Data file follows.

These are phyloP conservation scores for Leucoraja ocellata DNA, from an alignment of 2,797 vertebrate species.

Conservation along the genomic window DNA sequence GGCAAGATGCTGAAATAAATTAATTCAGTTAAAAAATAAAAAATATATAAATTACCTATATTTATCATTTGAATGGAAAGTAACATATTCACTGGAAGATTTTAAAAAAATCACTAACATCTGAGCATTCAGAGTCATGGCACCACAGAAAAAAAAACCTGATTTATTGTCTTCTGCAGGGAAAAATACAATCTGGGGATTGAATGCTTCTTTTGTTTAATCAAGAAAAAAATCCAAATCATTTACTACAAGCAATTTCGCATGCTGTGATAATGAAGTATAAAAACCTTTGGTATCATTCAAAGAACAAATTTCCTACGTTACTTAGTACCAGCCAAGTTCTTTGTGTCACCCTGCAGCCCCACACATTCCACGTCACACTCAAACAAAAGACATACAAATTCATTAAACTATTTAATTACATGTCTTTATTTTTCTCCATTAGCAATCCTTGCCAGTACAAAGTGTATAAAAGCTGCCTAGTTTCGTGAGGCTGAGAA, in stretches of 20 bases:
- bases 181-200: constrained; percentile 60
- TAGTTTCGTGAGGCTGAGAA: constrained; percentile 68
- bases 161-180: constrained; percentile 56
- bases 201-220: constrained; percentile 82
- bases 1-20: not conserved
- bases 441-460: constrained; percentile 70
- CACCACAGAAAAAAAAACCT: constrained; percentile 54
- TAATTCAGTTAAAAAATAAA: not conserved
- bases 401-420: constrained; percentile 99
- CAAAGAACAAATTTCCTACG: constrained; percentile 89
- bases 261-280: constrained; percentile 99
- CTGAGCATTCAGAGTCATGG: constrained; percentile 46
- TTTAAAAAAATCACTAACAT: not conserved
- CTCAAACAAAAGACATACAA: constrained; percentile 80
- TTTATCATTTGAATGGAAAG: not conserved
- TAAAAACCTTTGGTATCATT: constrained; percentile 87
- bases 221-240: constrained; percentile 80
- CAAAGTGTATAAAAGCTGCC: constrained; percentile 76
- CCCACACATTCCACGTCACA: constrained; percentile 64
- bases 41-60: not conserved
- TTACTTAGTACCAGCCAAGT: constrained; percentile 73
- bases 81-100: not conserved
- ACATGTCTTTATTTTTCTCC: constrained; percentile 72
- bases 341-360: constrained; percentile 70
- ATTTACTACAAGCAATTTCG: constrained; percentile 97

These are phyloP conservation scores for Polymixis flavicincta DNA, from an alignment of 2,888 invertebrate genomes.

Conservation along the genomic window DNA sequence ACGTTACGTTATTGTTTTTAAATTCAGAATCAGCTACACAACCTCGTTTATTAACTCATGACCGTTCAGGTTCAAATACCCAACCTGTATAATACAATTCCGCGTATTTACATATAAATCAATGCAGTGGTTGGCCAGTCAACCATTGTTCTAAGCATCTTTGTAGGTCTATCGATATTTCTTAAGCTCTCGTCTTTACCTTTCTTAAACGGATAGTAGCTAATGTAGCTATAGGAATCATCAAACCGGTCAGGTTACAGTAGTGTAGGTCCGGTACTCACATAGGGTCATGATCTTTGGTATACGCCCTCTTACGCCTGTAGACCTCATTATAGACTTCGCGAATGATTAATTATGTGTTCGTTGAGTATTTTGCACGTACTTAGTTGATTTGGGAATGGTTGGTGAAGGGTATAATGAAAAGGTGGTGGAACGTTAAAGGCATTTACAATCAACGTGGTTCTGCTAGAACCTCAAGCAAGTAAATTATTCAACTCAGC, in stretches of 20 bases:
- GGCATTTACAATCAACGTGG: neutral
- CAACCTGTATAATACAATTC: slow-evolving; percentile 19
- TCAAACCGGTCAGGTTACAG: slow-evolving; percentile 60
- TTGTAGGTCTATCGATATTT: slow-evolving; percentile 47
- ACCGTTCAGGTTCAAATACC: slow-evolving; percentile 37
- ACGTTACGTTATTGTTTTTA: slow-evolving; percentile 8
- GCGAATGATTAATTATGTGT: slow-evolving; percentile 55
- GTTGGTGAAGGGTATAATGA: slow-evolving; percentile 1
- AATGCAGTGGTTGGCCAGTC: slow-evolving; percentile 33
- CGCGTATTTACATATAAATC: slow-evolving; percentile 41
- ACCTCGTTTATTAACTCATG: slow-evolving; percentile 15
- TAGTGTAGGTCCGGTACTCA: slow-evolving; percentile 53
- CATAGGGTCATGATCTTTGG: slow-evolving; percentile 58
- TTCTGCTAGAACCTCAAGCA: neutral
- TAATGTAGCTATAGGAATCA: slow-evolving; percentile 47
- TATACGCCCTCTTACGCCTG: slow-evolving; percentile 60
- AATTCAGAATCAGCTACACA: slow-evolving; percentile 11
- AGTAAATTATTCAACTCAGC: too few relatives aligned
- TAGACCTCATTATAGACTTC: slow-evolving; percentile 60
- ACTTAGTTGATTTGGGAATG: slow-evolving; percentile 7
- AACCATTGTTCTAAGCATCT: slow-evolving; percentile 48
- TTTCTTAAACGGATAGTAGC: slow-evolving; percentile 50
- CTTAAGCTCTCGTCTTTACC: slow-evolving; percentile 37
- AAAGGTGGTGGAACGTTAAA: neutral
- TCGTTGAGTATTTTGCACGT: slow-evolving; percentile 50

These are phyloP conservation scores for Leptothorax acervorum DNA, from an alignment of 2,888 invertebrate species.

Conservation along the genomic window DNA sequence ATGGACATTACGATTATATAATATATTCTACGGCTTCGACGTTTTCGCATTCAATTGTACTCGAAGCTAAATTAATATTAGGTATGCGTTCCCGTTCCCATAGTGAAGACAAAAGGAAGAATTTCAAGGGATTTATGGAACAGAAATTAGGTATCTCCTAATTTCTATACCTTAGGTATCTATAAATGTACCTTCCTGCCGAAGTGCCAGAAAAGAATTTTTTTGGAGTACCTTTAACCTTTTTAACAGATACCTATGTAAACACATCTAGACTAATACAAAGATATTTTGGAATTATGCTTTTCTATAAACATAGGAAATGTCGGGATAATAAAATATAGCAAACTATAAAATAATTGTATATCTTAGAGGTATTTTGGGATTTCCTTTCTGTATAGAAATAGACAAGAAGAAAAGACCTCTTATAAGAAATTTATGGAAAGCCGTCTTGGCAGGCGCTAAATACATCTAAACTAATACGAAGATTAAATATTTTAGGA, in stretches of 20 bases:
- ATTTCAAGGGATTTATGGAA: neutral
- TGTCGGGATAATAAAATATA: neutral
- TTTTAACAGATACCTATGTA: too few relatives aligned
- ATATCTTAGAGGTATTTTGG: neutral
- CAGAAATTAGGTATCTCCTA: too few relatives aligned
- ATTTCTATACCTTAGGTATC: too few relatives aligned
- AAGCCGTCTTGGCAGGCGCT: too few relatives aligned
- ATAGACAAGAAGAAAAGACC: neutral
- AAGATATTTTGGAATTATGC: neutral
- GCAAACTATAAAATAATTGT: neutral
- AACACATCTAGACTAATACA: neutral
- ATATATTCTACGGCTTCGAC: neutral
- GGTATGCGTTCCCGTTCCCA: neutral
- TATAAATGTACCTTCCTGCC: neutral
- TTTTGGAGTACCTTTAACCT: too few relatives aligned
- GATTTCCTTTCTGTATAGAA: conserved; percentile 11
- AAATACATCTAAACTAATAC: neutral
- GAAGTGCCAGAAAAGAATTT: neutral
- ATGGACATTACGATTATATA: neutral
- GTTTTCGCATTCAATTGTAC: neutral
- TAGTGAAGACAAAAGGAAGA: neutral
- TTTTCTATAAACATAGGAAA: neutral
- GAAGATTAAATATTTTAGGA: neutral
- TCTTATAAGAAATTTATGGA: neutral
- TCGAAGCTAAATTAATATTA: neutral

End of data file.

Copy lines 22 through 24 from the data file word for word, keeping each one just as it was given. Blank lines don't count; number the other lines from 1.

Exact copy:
- bases 41-60: not conserved
- TTACTTAGTACCAGCCAAGT: constrained; percentile 73
- bases 81-100: not conserved